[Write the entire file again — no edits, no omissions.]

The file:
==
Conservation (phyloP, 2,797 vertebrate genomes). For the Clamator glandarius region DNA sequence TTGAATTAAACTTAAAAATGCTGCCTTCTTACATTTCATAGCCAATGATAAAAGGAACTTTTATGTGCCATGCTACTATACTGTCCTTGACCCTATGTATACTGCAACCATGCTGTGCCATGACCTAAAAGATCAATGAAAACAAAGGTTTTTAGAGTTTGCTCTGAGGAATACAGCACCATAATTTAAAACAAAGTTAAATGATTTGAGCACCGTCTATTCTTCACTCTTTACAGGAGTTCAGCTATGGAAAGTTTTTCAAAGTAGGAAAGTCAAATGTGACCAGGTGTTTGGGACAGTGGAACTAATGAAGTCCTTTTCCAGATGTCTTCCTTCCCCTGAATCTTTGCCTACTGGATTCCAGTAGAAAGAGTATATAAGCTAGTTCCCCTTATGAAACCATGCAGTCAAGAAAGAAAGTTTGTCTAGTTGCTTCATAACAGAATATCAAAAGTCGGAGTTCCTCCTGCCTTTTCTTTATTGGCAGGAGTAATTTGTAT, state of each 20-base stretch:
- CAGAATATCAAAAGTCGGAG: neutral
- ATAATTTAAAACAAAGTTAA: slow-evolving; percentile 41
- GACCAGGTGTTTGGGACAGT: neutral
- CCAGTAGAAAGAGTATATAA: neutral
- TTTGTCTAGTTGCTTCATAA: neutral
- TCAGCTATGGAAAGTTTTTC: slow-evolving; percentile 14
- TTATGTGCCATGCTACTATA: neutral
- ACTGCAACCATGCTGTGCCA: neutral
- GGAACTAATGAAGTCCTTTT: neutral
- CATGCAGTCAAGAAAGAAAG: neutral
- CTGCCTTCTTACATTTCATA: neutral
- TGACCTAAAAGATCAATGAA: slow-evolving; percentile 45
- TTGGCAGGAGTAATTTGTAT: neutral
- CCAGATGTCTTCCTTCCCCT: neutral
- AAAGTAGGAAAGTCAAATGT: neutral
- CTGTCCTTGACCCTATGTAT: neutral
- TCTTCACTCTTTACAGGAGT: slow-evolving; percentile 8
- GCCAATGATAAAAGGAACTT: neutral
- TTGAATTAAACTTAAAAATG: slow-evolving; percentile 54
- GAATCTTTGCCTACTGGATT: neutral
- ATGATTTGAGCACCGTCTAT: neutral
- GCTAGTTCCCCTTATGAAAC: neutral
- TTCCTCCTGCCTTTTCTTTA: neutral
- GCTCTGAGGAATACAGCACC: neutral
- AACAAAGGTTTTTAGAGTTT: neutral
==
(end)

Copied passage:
Conservation (phyloP, 2,797 vertebrate genomes). For the Clamator glandarius region DNA sequence TTGAATTAAACTTAAAAATGCTGCCTTCTTACATTTCATAGCCAATGATAAAAGGAACTTTTATGTGCCATGCTACTATACTGTCCTTGACCCTATGTATACTGCAACCATGCTGTGCCATGACCTAAAAGATCAATGAAAACAAAGGTTTTTAGAGTTTGCTCTGAGGAATACAGCACCATAATTTAAAACAAAGTTAAATGATTTGAGCACCGTCTATTCTTCACTCTTTACAGGAGTTCAGCTATGGAAAGTTTTTCAAAGTAGGAAAGTCAAATGTGACCAGGTGTTTGGGACAGTGGAACTAATGAAGTCCTTTTCCAGATGTCTTCCTTCCCCTGAATCTTTGCCTACTGGATTCCAGTAGAAAGAGTATATAAGCTAGTTCCCCTTATGAAACCATGCAGTCAAGAAAGAAAGTTTGTCTAGTTGCTTCATAACAGAATATCAAAAGTCGGAGTTCCTCCTGCCTTTTCTTTATTGGCAGGAGTAATTTGTAT, state of each 20-base stretch:
- CAGAATATCAAAAGTCGGAG: neutral
- ATAATTTAAAACAAAGTTAA: slow-evolving; percentile 41
- GACCAGGTGTTTGGGACAGT: neutral
- CCAGTAGAAAGAGTATATAA: neutral
- TTTGTCTAGTTGCTTCATAA: neutral
- TCAGCTATGGAAAGTTTTTC: slow-evolving; percentile 14
- TTATGTGCCATGCTACTATA: neutral
- ACTGCAACCATGCTGTGCCA: neutral
- GGAACTAATGAAGTCCTTTT: neutral
- CATGCAGTCAAGAAAGAAAG: neutral
- CTGCCTTCTTACATTTCATA: neutral
- TGACCTAAAAGATCAATGAA: slow-evolving; percentile 45
- TTGGCAGGAGTAATTTGTAT: neutral
- CCAGATGTCTTCCTTCCCCT: neutral
- AAAGTAGGAAAGTCAAATGT: neutral
- CTGTCCTTGACCCTATGTAT: neutral
- TCTTCACTCTTTACAGGAGT: slow-evolving; percentile 8
- GCCAATGATAAAAGGAACTT: neutral
- TTGAATTAAACTTAAAAATG: slow-evolving; percentile 54
- GAATCTTTGCCTACTGGATT: neutral
- ATGATTTGAGCACCGTCTAT: neutral
- GCTAGTTCCCCTTATGAAAC: neutral
- TTCCTCCTGCCTTTTCTTTA: neutral
- GCTCTGAGGAATACAGCACC: neutral
- AACAAAGGTTTTTAGAGTTT: neutral